THE GOOD, THE BAD AND THE UGLY (BUONO,IL BRUTTO,IL CATTIVO, IL) (1966)

   Clint Eastwood, Eli Wallach, Lee Van Cleef, Ennio Morricone (music), Sergio Leone (director)
   This is the final film in the Dollars Trilogy, preceded by A Fistful of Dollars and For a Few Dollars More. Three men—Blondie (Eastwood), Angel Eyes (Van Cleef), and Tuco (Wallach) —search for hidden gold during the Civil War, eventually squaring off in a graveyard. Each represents, respectively, the good, the bad, and the ugly. This spaghetti Western continues Sergio Leone’s redefinition of the Western myth, particularly as it relates to ideas of heroism, moral regeneration through violence, good and evil. The only thing that matters is the different ways in which killing is accomplished; why one kills is not important. Against the confusion of the Civil War, the three characters seek only self-enrichment. Loyalty to anything outside themselves does not exist. Morality is based solely on the attitude of the killers: the look of satisfaction “on the face of Van Cleef as he murders, and the impassivity of Clint Eastwood’s expression as he does the same” (Calder 1975, 33).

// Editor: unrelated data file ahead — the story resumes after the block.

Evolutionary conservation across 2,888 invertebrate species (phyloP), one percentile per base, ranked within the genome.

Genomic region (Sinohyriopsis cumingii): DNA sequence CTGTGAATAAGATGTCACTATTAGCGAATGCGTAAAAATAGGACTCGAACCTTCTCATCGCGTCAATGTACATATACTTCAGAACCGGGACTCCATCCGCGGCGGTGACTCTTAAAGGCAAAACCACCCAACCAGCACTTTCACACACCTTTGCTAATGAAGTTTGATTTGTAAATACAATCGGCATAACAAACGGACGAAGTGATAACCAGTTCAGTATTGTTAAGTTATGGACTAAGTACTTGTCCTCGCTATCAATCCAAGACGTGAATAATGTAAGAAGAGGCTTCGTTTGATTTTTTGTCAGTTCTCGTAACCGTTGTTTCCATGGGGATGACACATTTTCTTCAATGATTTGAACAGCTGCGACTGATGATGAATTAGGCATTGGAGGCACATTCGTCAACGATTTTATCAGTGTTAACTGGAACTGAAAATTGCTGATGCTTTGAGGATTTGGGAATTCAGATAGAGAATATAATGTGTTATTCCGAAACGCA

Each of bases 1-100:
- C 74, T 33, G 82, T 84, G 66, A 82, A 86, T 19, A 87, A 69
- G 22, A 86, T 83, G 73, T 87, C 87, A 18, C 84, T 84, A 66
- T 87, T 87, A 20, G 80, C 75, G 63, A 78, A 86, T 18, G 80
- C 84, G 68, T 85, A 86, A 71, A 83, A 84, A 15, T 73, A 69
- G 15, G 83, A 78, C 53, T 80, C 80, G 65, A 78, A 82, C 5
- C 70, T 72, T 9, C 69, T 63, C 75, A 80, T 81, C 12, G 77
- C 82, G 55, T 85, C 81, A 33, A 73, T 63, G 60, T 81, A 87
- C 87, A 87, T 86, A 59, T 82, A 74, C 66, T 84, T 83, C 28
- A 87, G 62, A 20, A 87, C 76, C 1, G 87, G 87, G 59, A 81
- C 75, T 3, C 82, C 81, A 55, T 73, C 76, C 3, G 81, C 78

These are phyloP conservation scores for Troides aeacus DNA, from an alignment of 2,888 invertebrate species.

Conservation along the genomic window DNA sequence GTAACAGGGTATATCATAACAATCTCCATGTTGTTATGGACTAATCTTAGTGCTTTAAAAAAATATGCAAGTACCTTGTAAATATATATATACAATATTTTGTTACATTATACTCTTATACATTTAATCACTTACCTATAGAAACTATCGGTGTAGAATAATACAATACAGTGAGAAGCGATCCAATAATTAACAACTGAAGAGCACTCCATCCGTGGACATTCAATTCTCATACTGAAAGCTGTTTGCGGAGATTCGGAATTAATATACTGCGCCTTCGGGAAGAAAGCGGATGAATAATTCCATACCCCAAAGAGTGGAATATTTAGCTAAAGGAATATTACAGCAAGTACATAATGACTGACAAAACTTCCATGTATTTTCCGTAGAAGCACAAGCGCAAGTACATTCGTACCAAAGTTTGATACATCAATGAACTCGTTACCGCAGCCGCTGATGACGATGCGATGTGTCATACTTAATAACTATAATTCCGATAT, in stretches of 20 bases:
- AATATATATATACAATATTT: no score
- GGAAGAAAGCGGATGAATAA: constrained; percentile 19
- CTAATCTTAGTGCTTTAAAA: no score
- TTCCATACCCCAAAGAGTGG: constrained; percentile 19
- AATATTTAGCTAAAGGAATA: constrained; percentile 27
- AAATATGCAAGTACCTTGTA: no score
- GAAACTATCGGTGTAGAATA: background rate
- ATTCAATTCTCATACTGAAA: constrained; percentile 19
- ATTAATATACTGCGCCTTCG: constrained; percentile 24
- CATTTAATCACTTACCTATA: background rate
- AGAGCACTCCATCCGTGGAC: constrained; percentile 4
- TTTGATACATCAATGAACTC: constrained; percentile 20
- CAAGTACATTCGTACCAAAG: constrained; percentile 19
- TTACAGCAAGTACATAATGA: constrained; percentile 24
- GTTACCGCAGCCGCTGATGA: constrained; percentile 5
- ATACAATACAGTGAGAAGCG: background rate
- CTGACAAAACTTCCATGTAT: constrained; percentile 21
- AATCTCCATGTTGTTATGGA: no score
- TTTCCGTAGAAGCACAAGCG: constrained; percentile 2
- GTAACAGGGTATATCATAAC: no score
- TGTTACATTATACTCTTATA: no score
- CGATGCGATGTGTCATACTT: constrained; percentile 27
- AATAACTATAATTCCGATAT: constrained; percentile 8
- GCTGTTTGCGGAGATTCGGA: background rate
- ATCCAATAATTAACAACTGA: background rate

See also DOLLARS TRILOGY.

Historical Dictionary of Westerns in Cinema. . 2012.

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